ABCP's of stealing $32 Billion. Case study 2 for inquiry

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Postby admin » Thu Oct 04, 2007 8:05 am

Mortgage fraud on a massive scale

Diane Francis
Financial Post

Thursday, October 04, 2007

Bad guys never rest. And the latest, greatest example of fraud on a massive scale involves the subprime mortgage, or ABCP (asset-backed commercial-paper) mess.

A combination of fraudsters, the Mafia and a lot of financial intermediaries on Wall Street have pulled off something bigger than Enron, the savings-and-loan mess and Lenny Rosenberg's 1983 apartment flip all combined.

At its root is a U.S. investment-banking and mortgage-brokerage system that's broken, had little government oversight and was rife with crooks. Last, but not least, most will get away with this because the globalization of capital markets allowed them to export the crime to Canada, Britain, Europe and elsewhere.

Here's what we have now: U.S. homeowners with mortgages they should never have obtained who cannot make the payments because interest rates have gone up and who cannot sell because house values have gone down.

Some foreclosures are happening but it's a presidential election year and even George W. Bush, the U.S. President, has talked about back-stopping homeowners so they don't lose their residences. Besides that, those holding mortgages cannot foreclose entire neighbourhoods, mostly modest ones, without destroying values for years.

When the savings-and-loan debacle swept the United States in another real estate recession, the properties underlying non-performing or sub-standard loans on properties were seized by Washington and sold off slowly over years. To do otherwise would flood the real estate market with properties and cause real estate depression in certain regions.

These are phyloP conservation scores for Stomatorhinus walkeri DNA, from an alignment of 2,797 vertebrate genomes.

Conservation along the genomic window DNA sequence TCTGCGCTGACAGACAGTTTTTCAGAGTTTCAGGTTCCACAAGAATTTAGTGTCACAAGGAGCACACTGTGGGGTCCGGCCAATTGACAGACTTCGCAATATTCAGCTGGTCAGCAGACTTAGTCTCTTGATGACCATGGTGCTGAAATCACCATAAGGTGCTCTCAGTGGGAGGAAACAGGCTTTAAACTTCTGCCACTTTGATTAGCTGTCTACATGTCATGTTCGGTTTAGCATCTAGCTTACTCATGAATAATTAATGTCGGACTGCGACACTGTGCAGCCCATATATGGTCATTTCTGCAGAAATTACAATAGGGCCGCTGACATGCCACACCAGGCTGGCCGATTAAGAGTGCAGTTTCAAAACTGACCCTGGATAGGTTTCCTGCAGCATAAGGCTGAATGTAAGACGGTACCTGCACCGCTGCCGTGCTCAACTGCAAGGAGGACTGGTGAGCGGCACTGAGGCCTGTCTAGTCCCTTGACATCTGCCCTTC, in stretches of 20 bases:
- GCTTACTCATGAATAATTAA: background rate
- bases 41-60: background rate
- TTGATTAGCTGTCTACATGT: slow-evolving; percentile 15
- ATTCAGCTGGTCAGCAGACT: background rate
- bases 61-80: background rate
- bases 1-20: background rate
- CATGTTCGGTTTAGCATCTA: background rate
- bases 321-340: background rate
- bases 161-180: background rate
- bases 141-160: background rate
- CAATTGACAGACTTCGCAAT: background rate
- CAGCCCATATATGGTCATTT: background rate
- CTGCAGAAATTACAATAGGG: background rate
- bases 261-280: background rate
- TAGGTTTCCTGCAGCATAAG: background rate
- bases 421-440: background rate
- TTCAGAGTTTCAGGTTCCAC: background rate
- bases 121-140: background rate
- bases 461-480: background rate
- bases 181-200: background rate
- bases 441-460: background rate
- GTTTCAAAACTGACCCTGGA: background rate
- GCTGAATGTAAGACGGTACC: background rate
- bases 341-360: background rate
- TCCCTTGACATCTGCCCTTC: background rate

On the other end are the "rich" victims. These are the investors who bought bundles of these mortgages on what's euphemistically referred to as an "opaque" market. They bought junk along with OK stuff, but it was all neatly passed along and packaged as more creditworthy than it really was.

In August, the world realized what happened and debt markets crashed at once, forcing central banks and big banks to band together and halt a panic. Here's some information about the fraud techniques: - Mortgage broker licences were handed out indiscriminately and many of these companies sprung up, hiring people, often uneducated immigrants or crooks, and splitting handsome fees with them. - Initial lenders granted mortgages higher than the properties' values to people who wouldn't qualify for a mortgage in Canada or Europe. - Bogus valuations were involved, as happened in the Rosenberg fraud in Toronto, where $325-million worth of apartment buildings were "valued" and mortgaged for $500-million by trust companies in on the scam. - Mortgages were "sold" at discounts to a series of packagers, mostly on Wall Street, who took small fees and passed along the loans in bundles with good loans all over the world. - The rich institutions and funds that ended up with this junk were somewhat greedy or naive or both. How safe could they have been, given the high interest rates they were yielding?